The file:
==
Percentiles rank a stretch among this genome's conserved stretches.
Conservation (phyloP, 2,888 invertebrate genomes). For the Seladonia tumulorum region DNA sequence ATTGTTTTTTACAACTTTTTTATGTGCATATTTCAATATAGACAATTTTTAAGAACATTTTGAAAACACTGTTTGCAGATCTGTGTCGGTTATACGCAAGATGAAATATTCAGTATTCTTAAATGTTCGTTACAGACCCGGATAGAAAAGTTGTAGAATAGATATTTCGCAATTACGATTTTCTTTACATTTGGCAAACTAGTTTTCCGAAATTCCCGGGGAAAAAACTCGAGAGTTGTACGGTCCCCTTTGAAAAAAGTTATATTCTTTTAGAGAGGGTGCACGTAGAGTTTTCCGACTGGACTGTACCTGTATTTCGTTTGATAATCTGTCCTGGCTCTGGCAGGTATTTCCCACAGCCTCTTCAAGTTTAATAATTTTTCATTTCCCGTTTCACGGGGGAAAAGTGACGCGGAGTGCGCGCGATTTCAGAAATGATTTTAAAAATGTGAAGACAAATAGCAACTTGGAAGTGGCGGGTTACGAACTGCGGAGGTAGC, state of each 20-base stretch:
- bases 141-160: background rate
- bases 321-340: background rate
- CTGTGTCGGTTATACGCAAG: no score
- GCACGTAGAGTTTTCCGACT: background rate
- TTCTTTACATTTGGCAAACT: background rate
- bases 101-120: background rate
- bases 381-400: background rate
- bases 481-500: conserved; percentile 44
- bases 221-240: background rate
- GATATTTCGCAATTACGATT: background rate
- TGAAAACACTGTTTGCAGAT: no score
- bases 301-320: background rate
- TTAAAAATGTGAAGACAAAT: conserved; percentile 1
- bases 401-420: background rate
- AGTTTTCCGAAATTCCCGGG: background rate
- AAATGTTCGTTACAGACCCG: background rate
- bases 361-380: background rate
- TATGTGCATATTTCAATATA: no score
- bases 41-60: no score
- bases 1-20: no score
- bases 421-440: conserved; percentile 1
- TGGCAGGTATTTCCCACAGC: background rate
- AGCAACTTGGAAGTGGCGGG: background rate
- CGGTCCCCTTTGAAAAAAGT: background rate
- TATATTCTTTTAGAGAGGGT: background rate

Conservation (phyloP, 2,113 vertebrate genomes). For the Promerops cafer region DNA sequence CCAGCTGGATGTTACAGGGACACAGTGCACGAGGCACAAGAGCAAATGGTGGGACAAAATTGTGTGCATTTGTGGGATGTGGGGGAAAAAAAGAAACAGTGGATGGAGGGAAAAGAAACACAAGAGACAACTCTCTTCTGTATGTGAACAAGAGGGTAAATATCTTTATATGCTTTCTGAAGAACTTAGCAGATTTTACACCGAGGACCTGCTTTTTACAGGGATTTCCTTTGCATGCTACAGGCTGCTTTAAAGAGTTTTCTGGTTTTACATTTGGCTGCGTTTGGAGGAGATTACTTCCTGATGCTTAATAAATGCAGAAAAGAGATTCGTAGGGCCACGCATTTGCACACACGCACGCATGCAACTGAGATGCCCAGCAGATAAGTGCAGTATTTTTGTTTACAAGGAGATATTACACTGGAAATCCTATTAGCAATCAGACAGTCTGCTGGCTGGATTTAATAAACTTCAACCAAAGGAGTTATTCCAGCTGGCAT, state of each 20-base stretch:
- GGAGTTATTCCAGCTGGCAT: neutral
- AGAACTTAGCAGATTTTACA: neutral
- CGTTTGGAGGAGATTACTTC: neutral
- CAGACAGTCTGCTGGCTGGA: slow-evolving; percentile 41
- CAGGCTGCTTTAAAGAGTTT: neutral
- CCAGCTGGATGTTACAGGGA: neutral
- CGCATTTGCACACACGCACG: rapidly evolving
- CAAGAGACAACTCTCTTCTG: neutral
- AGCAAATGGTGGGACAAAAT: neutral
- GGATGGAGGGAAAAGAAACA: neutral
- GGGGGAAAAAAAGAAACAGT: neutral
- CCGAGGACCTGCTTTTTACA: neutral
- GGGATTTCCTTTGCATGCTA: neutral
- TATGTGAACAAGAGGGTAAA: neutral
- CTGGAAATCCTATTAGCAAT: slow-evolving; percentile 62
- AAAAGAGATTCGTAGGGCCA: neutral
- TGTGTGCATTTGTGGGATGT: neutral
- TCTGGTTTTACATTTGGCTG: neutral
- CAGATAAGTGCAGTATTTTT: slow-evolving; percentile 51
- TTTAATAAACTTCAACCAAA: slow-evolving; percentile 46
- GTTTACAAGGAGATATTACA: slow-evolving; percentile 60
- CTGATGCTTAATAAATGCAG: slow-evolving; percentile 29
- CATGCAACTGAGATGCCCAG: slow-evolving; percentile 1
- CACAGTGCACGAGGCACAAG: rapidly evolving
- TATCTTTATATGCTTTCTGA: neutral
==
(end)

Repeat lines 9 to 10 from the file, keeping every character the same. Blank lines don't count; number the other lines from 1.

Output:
- bases 381-400: background rate
- bases 481-500: conserved; percentile 44